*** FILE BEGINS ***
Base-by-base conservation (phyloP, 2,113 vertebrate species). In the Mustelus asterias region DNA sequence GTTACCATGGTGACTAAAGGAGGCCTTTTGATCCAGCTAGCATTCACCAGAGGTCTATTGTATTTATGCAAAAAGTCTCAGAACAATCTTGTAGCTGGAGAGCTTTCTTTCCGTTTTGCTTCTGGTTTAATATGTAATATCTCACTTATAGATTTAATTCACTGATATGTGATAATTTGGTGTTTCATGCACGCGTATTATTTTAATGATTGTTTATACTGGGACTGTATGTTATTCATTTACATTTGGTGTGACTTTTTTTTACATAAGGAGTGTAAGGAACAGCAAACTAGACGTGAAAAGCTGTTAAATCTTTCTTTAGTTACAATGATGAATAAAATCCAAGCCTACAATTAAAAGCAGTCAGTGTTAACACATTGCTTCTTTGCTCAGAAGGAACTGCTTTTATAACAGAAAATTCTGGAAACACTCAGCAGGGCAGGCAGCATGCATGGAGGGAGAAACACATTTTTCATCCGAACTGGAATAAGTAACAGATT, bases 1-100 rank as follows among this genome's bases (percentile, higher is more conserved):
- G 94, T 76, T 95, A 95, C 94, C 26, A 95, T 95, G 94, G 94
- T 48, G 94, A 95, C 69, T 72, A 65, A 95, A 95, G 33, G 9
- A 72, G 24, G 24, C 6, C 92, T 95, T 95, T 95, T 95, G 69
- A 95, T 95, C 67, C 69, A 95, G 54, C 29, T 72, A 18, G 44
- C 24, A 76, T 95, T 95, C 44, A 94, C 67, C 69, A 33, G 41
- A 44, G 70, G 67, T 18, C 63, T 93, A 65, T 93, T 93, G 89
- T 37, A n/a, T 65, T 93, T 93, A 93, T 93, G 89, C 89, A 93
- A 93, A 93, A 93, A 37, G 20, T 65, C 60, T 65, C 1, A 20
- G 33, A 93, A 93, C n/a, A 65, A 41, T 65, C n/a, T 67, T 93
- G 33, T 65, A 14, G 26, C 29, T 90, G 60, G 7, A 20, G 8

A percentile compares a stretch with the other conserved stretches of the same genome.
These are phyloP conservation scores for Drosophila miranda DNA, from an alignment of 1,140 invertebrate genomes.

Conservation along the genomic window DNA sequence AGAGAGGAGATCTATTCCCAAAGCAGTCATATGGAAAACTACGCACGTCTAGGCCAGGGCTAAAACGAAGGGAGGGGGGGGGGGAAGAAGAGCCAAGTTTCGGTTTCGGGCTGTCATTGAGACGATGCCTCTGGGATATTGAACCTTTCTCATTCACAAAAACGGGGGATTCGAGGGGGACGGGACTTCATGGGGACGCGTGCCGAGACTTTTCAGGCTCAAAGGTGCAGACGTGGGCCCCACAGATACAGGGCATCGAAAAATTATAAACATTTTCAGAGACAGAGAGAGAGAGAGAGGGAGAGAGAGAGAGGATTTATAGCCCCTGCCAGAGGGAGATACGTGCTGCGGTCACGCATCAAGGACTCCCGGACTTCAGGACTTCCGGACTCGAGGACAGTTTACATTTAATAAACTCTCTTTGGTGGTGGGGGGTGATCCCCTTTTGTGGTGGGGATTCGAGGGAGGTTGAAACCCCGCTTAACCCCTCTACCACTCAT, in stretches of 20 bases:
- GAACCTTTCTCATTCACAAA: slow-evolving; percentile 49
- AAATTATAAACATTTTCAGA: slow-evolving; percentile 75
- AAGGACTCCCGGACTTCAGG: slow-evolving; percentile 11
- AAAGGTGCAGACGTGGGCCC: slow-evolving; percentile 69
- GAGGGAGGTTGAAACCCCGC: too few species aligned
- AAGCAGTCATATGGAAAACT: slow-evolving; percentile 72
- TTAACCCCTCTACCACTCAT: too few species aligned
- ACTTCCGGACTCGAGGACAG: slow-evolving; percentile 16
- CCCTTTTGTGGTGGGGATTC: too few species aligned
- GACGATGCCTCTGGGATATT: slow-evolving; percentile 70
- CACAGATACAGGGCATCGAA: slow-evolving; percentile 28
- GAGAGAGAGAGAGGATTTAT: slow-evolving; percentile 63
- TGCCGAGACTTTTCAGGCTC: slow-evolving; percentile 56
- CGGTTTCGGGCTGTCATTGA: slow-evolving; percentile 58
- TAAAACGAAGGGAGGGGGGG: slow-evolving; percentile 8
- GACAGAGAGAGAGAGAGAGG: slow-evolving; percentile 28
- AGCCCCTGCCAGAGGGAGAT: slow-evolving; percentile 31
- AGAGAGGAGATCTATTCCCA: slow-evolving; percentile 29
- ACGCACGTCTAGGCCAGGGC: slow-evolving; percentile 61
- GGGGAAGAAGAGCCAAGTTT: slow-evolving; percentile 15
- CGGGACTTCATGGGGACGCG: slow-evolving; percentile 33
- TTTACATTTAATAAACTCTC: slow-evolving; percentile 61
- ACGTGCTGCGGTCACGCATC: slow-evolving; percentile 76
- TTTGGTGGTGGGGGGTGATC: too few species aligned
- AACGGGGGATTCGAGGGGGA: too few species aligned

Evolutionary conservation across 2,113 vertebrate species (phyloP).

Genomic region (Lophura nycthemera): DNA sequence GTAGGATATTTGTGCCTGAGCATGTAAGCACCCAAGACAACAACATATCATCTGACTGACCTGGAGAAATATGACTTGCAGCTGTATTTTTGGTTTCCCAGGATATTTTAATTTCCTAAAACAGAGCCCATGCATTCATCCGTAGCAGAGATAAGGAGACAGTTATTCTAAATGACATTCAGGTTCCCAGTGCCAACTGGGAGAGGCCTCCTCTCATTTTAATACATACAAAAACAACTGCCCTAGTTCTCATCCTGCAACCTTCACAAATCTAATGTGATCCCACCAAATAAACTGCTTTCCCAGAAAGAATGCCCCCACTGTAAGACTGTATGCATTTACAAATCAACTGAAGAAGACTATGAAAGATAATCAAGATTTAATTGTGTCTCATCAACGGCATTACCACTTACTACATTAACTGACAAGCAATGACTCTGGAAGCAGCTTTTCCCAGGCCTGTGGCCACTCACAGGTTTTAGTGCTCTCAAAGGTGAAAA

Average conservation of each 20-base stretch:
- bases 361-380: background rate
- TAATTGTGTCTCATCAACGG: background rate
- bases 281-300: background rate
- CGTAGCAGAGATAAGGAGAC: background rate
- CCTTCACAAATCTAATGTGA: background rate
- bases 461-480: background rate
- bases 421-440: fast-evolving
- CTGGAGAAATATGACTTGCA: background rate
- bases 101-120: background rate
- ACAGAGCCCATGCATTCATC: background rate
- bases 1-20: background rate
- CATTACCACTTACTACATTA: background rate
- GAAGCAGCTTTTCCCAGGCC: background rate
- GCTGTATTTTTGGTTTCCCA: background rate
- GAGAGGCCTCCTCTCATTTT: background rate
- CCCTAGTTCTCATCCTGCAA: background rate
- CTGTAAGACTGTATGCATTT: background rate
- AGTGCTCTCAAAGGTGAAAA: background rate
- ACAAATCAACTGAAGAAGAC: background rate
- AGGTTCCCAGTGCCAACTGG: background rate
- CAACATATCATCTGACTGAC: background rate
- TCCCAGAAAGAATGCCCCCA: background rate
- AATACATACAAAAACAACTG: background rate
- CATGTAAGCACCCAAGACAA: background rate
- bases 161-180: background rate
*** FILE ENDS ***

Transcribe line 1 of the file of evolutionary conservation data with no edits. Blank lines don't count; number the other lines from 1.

Base-by-base conservation (phyloP, 2,113 vertebrate species). In the Mustelus asterias region DNA sequence GTTACCATGGTGACTAAAGGAGGCCTTTTGATCCAGCTAGCATTCACCAGAGGTCTATTGTATTTATGCAAAAAGTCTCAGAACAATCTTGTAGCTGGAGAGCTTTCTTTCCGTTTTGCTTCTGGTTTAATATGTAATATCTCACTTATAGATTTAATTCACTGATATGTGATAATTTGGTGTTTCATGCACGCGTATTATTTTAATGATTGTTTATACTGGGACTGTATGTTATTCATTTACATTTGGTGTGACTTTTTTTTACATAAGGAGTGTAAGGAACAGCAAACTAGACGTGAAAAGCTGTTAAATCTTTCTTTAGTTACAATGATGAATAAAATCCAAGCCTACAATTAAAAGCAGTCAGTGTTAACACATTGCTTCTTTGCTCAGAAGGAACTGCTTTTATAACAGAAAATTCTGGAAACACTCAGCAGGGCAGGCAGCATGCATGGAGGGAGAAACACATTTTTCATCCGAACTGGAATAAGTAACAGATT, bases 1-100 rank as follows among this genome's bases (percentile, higher is more conserved):